ICANN/GNSO GNSO Email List Archives


<<< Chronological Index >>>    <<< Thread Index >>>

[council] Meeting with Board - ethics policy question

  • To: "council@xxxxxxxxxxxxxx" <council@xxxxxxxxxxxxxx>
  • Subject: [council] Meeting with Board - ethics policy question
  • From: "Rosette, Kristina" <krosette@xxxxxxx>
  • Date: Sat, 22 Oct 2011 14:00:04 -0400
  • Accept-language: en-US
  • Acceptlanguage: en-US
  • List-id: council@xxxxxxxxxxxxxx
  • Sender: owner-council@xxxxxxxxxxxxxx
  • Thread-index: AcyQ5GSvW4HKQ9RpSau26hKLv7C77w==
  • Thread-topic: Meeting with Board - ethics policy question


All comments, suggestions, and revisions welcome!



QUESTION FROM BOARD:  As we work to develop ethics guidelines, what are your 
top 3 concerns and proposals to address them (within the confines of the 
multistakeholder, voluntary participation model)?


1.  Two threshold points.  (1)  As an initial matter, the relevance of "within 
the confines of the multistakeholder, voluntary participation model" is 
unclear.  (2) In addition, ICANN has an opportunity to adopt a "gold standard" 
ethics policy.  Whether we like it or not, the fact of the matter is that the 
absence of one provides a basis for challenging BoD decisions, the 
multi-stakeholder model and/or ICANN's viability to those who seek to do so.

2.  The general view among GNSO Councilors is that the need for a stronger 
conflict of interest policy and an anti-revolving door policy is far greater at 
the level of ICANN Officers and Directors than it is at the level of GNSO 

3.  Concern 1 is that the current conflicts of interest policy is too narrow.

[Background:  Not to be read at meeting, but just fyi:

Article VI, Section 6 of the ICANN bylaws states that:

The Board, through the Board Governance Committee, shall require a statement 
from each Director not less frequently than once a year setting forth all 
business and other affiliations that relate in any way to the business and 
other affiliations of ICANN. Each Director shall be responsible for disclosing 
to ICANN any matter that could reasonably be considered to make such Director 
an "interested director" within the meaning of Section 5233 of the California 
Nonprofit Public Benefit Corporation Law ("CNPBCL"). In addition, each Director 
shall disclose to ICANN any relationship or other factor that could reasonably 
be considered to cause the Director to be considered to be an "interested 
person" within the meaning of Section 5227 of the CNPBCL. The Board shall adopt 
policies specifically addressing Director, Officer, and Supporting Organization 
conflicts of interest. No Director shall vote on any matter in which he or she 
has a material and direct financial interest that would be affected by the 
outcome of the vote.

Section 5233 is limited to self-dealing transactions, which are defined as "a 
transaction to which the corporation is a party and in which one or more of its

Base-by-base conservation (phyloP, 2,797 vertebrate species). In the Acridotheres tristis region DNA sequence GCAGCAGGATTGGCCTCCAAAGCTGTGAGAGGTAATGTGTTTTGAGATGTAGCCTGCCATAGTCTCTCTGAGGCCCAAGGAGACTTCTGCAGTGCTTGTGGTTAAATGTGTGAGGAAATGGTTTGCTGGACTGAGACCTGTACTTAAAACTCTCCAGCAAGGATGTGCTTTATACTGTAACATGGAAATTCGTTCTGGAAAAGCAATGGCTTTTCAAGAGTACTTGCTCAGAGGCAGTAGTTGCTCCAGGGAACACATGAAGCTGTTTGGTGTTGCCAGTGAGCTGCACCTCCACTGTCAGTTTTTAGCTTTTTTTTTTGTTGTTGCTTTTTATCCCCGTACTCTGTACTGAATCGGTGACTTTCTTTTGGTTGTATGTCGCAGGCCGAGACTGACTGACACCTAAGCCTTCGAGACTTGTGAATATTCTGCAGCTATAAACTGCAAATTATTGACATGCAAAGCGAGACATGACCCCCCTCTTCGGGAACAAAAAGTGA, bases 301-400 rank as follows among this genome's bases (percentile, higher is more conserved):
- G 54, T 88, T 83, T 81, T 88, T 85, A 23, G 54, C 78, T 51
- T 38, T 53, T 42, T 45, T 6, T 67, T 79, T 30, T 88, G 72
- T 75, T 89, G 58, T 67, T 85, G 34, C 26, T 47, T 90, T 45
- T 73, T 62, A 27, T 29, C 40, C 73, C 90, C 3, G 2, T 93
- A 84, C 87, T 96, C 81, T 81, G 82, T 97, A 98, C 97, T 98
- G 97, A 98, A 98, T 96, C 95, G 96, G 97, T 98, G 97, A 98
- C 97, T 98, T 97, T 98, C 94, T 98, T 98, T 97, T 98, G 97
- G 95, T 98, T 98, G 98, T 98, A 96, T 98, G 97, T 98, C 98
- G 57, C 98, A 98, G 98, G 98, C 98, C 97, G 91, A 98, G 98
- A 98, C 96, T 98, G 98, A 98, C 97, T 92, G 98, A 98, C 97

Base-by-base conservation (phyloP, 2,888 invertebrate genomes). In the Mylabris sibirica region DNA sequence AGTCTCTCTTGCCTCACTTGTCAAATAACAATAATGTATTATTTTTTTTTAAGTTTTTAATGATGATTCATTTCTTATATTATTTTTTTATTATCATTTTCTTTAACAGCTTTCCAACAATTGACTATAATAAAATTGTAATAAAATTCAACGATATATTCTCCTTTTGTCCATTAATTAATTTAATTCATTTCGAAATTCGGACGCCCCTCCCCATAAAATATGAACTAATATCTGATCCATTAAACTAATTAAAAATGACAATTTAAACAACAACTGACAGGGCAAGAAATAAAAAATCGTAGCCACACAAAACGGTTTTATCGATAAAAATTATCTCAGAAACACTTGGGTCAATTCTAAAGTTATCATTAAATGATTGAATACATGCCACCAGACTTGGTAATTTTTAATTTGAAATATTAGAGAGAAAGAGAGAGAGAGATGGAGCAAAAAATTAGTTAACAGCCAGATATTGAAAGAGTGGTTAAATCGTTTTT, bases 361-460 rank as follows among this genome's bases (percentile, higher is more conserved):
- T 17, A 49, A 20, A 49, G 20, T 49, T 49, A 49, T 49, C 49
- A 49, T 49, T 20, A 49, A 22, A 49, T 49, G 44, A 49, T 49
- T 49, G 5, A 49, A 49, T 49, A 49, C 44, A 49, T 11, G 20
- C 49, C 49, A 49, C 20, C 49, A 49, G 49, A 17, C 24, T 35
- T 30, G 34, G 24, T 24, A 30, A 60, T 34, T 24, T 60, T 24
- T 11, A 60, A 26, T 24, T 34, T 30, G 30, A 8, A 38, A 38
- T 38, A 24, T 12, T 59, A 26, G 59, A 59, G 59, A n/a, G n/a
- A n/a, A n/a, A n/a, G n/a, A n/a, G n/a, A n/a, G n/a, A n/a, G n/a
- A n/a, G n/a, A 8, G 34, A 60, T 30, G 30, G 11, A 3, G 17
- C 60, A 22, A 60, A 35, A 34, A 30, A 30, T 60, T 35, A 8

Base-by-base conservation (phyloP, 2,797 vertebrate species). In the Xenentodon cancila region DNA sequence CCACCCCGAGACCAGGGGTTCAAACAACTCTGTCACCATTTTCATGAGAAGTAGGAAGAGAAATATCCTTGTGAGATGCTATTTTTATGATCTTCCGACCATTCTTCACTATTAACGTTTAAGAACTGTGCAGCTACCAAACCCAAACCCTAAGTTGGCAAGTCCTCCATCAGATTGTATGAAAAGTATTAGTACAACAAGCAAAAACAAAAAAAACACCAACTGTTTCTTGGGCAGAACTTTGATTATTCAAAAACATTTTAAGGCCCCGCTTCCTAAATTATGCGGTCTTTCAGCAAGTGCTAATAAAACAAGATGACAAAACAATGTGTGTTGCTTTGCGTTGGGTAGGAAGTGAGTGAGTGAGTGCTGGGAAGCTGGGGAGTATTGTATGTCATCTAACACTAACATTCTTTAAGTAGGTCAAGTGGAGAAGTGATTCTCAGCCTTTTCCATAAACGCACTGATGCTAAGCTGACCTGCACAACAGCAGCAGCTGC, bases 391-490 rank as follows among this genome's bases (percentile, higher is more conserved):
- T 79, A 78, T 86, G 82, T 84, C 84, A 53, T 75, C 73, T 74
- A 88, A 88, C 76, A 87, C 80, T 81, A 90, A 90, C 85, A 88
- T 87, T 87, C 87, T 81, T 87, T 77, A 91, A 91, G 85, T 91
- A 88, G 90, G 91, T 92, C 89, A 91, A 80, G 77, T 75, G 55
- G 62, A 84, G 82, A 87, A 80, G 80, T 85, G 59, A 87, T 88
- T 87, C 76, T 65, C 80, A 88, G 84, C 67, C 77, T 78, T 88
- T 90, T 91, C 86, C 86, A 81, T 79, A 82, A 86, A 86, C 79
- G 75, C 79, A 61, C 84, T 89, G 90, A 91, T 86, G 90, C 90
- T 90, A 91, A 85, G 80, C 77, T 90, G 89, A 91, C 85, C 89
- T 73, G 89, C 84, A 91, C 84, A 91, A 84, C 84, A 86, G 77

directors has a material financial interest" and does not qualify for certain 
statutorily defined exemptions.  
http://codes.lp.findlaw.com/cacode/CORP/1/1/d2/2/2/3/s5233  Section 5227 
defines interested persons as "either: (1)Any person currently being 
compensated by the corporation for services rendered to it within the previous 
12 months, whether as a full- or part-time employee, independent contractor, or 
otherwise, excluding any reasonable compensation paid to a director as 
director; or (2)Any brother, sister, ancestor, descendant, spouse, 
brother-in-law, sister-in-law, son-in-law, daughter-in-law, mother-in-law, or 
father-in-law of any such person."]

The current conflicts of interest policy does not impose an obligation on a 
Director to avoid conflicts that may not create a material financial interest 
but create an appearance of impropriety, would not be triggered by a close 
personal relationship that would not be encompassed by the statutorily defined 
relationships, and allows a Director to fully participate in discussions of 
votes on topics on which she/he would be otherwise prohibited from voting.  A 
revised CoI policy should resolve these deficiencies.

4.  Concern 2 is that there is no anti-revolving door policy.  The absence of 
one can cast doubt on the integrity of decisions by the BoD and the resulting 
policy and implementation decisions.  Similarly, the absence of an 
anti-revolving door policy allows a former Officer or Director to "cash in" on 
their experience as an Officer or Director in a way that creates an appearance 
of impropriety.   A new anti-revolving door policy should address these 

5.  Concern 3 is a broader interest in considering possibly more robust ethics 
policies across the board -- for example, including a meaningful conflict of 
interest policy for employees, instituting penalties for a volunteer's failure 
to disclose material information in SOIs, and a GNSO equivalent of Article VI, 
Section 4 of the ICANN bylaws.  We would welcome your feedback on these ideas 
as well as any others that you think should be included.

<<< Chronological Index >>>    <<< Thread Index >>>